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About 9.4 million American children have skin allergies. Another 7.1 million are allergic to pollen. And 3.4 million have food allergies. Different kids are allergic to different things.

Print this checklist of allergy triggers. Then observe your child to see what triggers allergy symptoms. Once you think you've determined the source, ask the doctor about it. The doctor may suggest a skin test. Then you can work with the doctor to limit your child’s exposure and develop a treatment plan.   

___Dust mites. No matter how clean you keep your house, these tiny mites can find dust to feed on. The waste products they leave in your furniture, pillows, and curtains are one of the most common allergy triggers.

___Pet dander. Dog and cat hair do not trigger allergies. It’s the dander, tiny bits of skin and saliva, that pets shed along with their fur that spur allergic reactions.

___Mold. Mold grows in damp conditions. When things dry out, mold spores travel on wind or air currents. Summer is the most active time for mold allergies, but this trigger never really sleeps. Mold allergies can flare up in any season.

___Pollen from trees, grass, and weeds. Each year, plants release pollen in a predictable order: trees in the early spring, grass in late spring, and ragweed in the fall. An allergy to one plant’s pollen does not mean your child is allergic to all kinds.

___Cockroaches. When these pests move in, they leave tiny bits of themselves around your home. The reaction might be itchy skin, red, itchy eyes, or an itchy throat that persists throughout the year. Place a roach trap in the corners of your kitchen, behind the fridge, or other places where food-crumbles collect to find out if you have roaches.

Serious Food Allergy Triggers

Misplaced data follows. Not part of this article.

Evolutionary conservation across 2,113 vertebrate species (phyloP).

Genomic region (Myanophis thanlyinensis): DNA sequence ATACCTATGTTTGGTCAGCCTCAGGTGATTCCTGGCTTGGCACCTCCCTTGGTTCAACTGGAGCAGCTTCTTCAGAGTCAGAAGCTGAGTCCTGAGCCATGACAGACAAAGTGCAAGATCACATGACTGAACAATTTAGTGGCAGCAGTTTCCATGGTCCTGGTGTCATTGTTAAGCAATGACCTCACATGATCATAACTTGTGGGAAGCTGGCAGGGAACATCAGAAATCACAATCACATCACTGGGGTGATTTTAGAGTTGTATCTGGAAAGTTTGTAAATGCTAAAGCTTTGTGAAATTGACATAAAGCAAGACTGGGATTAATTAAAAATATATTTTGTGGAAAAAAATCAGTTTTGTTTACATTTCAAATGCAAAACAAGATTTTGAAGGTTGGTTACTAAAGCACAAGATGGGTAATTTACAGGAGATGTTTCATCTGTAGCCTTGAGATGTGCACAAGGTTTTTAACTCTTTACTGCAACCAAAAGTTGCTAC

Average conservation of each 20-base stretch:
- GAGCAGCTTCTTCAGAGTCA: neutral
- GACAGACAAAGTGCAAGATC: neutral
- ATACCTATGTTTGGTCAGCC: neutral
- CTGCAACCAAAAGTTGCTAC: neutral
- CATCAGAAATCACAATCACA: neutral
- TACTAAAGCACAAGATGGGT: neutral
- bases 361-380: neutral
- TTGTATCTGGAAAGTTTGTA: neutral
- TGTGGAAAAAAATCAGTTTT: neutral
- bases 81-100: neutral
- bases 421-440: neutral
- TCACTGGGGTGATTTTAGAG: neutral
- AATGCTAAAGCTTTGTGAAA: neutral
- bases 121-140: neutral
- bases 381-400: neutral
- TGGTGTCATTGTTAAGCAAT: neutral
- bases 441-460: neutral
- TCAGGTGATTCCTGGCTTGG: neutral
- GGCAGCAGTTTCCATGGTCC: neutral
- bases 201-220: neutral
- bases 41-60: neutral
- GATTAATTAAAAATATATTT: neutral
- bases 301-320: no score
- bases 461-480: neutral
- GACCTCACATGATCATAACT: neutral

___Milk. Milk is the most common food allergy in children. It can cause hives, wheezing, and vomiting. Besides dairy, milk proteins are in surprising foods, including some canned tuna fish, sports drinks, and even chewing gum. Check food labels for casein or whey, two milk proteins.

___Eggs. Eggs are the second most common food allergy in children. Eggs can cause hives, nasal inflammation, cramps, nausea, and shortness of breath. Beware: egg is an ingredient in most cakes, cookies, and muffins. Egg protein can also show up in canned soup, ice cream, and commercial meatballs.

___Soy. Soy shows up in infant formulas, canned soup, canned tuna, hot dogs and deli meat, and low-fat peanut butter, to name just a few. Reactions to soy may be severe.

Potentially Deadly Allergy Triggers

If you suspect any of these allergy triggers, see a doctor and get an EpiPen to keep on hand. These triggers can cause anaphylaxis, swelling, and constriction of a person's airways. It's a medical emergency.

___Peanuts. Despite the name, peanuts are a kind of legume that grows on vines. Peanuts are one of the most common causes of anaphylaxis.

___Tree Nuts. Walnuts, almonds, pecans, cashews, and other tree nuts are just about everywhere -- in cookies, ice cream toppings, baked goods, Asian foods, and baking mixes.

___Shellfish. This serious allergy often doesn't take hold until adulthood, although some kids over age 6 are allergic to shrimp, lobster, and crab.

___Bee stings. If your child is severely allergic, the sting of a bee, wasp, yellow jacket, fire ant, or stinging insect can cause her air passages to swell and interfere with breathing.

___Latex. There are two types of latex and only one of them triggers allergies: the kind that comes from rubber trees. Synthetic latex doesn’t have this effect on people.

___Medication. Among drugs, penicillin is the most common allergy trigger. Other antibiotics, anticonvulsants, and insulin can also cause a significant allergic reaction.


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